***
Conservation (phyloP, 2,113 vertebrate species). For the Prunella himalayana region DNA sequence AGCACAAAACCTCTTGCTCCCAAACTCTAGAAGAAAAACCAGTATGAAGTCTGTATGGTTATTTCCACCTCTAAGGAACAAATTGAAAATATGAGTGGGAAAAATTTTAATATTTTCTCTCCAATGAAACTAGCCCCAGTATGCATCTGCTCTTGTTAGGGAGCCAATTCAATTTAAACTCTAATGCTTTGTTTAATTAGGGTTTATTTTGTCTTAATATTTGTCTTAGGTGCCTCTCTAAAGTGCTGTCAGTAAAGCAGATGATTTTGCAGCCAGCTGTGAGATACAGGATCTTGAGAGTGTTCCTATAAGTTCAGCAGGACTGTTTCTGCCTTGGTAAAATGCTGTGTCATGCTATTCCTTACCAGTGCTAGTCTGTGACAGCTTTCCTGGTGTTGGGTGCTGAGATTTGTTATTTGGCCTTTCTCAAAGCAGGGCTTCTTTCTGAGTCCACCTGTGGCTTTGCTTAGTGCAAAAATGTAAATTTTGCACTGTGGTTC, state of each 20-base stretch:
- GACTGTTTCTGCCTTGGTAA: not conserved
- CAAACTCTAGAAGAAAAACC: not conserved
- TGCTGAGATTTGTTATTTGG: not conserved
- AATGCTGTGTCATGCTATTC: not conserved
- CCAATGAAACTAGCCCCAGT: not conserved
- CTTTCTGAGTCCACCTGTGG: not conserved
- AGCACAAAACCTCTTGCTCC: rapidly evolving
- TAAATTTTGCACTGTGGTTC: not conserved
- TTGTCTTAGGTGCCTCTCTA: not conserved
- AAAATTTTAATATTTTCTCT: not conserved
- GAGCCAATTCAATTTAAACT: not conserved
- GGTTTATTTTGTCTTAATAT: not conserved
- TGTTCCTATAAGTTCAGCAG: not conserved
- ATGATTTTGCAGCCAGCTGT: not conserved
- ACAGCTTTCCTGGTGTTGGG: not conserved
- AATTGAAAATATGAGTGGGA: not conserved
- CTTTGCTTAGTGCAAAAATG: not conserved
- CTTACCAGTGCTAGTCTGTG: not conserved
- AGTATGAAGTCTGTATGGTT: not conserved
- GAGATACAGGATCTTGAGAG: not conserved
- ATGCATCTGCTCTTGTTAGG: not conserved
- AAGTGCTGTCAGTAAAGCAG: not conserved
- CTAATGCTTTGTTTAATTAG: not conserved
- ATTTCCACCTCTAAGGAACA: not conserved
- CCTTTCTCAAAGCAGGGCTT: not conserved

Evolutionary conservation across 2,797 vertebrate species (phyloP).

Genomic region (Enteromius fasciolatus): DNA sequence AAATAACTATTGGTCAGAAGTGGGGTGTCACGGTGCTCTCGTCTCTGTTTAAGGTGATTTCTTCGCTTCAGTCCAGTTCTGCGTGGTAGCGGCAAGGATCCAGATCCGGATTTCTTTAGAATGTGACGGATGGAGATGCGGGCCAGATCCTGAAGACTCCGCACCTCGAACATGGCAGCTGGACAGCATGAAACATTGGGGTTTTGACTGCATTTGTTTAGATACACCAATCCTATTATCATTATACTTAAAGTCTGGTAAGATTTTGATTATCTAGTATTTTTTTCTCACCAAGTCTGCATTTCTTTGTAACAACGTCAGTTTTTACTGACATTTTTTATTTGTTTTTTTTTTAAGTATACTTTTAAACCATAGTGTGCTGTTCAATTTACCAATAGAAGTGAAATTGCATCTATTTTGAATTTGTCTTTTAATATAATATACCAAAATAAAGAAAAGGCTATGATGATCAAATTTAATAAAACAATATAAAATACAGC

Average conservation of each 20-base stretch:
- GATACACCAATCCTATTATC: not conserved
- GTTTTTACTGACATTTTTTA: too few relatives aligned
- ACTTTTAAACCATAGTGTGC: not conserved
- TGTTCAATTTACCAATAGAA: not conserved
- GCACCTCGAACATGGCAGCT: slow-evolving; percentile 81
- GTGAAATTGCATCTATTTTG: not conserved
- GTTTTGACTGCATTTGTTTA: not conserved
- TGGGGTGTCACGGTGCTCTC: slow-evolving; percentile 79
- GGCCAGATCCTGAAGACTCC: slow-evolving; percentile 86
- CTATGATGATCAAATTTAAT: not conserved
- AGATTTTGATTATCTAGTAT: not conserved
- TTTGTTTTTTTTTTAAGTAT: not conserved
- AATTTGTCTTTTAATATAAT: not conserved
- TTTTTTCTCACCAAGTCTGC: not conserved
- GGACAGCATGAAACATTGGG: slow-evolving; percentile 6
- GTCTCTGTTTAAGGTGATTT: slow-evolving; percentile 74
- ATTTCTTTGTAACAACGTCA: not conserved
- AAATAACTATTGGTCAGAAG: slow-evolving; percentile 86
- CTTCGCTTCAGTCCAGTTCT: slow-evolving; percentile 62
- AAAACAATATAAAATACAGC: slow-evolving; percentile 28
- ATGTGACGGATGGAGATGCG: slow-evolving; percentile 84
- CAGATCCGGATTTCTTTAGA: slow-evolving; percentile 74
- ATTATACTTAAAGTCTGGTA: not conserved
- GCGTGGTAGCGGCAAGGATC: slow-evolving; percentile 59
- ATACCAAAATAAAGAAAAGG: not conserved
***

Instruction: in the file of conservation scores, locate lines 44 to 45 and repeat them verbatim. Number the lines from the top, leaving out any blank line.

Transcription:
- GGACAGCATGAAACATTGGG: slow-evolving; percentile 6
- GTCTCTGTTTAAGGTGATTT: slow-evolving; percentile 74